Document Type

Article

Publication Version

Published Version

Publication Date

2014

Journal or Book Title

Journal of Experimental Botany

Volume

65

Issue

13

First Page

3415

Last Page

3424

DOI

10.1093/jxb/eru009

Abstract

Climate change drivers affect plant community productivity via three pathways: (i) direct effects of drivers on plants; (ii) the response of species abundances to drivers (community response); and (iii) the feedback effect of community change on productivity (community effect). The contribution of each pathway to driver–productivity relationships depends on functional traits of dominant species. We used data from three experiments in Texas, USA, to assess the role of community dynamics in the aboveground net primary productivity (ANPP) response of C4 grasslands to two climate drivers applied singly: atmospheric CO2 enrichment and augmented summer precipitation. The ANPPdriver response differed among experiments because community responses and effects differed. ANPP increased by 80–120 g m–2 per 100 μl l–1 rise in CO2 in separate experiments with pasture and tallgrass prairie assemblages. Augmenting ambient precipitation by 128 mm during one summer month each year increased ANPP more in native than in exotic communities in a third experiment. The community effect accounted for 21–38% of the ANPP CO2 response in the prairie experiment but little of the response in the pasture experiment. The community response to CO2 was linked to species traits associated with greater soil water from reduced transpiration (e.g. greater height). Community effects on the ANPP CO2 response and the greater ANPP response of native than exotic communities to augmented precipitation depended on species differences in transpiration efficiency. These results indicate that feedbacks from community change influenced ANPP-driver responses. However, the species traits that regulated community effects on ANPP differed from the traits that determined how communities responded to drivers.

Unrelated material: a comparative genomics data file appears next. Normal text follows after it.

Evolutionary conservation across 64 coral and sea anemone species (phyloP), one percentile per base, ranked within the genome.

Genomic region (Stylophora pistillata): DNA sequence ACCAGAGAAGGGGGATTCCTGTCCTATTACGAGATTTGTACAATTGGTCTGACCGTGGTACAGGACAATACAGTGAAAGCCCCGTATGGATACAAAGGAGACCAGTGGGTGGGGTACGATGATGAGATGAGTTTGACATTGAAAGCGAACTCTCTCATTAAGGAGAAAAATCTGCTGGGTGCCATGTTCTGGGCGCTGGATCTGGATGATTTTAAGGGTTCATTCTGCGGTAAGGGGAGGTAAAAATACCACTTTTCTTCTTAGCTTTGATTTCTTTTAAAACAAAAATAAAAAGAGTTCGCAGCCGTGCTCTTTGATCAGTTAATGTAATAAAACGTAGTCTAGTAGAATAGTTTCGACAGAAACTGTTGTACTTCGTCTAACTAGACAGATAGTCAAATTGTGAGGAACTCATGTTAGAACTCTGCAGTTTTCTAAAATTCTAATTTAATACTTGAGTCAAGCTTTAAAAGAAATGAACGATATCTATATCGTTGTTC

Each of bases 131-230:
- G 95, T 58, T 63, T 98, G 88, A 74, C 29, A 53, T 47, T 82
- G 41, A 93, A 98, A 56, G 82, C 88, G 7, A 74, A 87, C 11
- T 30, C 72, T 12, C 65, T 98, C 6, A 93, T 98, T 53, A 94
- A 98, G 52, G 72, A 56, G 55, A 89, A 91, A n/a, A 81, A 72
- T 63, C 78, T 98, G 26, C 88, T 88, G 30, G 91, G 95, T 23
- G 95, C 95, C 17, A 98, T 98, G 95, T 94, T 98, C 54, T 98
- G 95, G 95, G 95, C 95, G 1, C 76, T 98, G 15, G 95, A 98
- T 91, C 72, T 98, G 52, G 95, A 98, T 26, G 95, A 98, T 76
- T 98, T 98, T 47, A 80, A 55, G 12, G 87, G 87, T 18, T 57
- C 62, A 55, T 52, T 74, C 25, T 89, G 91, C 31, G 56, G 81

Comments

This article is from Journal of Experimental Botany 65 (2014): 3415, doi:10.1093/jxb/eru009.

Rights

Works produced by employees of the U.S. Government as part of their official duties are not copyrighted within the U.S. The content of this document is not copyrighted.

Language

en

File Format

application/pdf

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